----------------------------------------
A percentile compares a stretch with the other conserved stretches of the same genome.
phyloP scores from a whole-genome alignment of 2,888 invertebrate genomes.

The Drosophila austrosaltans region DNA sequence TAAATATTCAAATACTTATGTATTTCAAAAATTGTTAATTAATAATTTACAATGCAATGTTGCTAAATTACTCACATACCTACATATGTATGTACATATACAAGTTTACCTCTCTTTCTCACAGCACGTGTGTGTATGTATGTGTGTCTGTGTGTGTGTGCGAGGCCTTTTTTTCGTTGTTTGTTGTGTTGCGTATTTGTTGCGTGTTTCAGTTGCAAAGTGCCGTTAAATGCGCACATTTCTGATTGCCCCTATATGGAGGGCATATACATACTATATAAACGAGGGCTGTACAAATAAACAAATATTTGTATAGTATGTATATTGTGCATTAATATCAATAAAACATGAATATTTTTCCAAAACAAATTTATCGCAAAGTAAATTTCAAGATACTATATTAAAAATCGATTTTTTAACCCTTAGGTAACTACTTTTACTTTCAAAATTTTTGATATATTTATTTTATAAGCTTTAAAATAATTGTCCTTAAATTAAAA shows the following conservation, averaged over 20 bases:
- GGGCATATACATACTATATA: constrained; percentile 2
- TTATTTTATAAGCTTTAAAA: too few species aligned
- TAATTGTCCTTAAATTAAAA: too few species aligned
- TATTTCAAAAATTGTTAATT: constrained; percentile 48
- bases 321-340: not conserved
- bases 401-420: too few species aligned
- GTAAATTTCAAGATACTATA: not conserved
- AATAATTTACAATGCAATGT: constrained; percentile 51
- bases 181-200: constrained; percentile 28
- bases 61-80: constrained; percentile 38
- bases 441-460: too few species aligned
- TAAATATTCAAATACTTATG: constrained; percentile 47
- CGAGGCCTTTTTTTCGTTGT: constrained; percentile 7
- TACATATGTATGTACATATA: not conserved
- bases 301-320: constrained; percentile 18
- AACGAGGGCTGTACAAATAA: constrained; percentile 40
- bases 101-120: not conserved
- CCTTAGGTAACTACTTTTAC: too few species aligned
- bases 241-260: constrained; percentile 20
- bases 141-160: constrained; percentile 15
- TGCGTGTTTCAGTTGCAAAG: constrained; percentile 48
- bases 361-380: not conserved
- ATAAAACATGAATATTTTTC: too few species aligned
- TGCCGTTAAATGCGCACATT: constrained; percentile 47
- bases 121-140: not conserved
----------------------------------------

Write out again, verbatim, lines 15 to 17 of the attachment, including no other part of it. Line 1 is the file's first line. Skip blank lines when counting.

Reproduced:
- TAAATATTCAAATACTTATG: constrained; percentile 47
- CGAGGCCTTTTTTTCGTTGT: constrained; percentile 7
- TACATATGTATGTACATATA: not conserved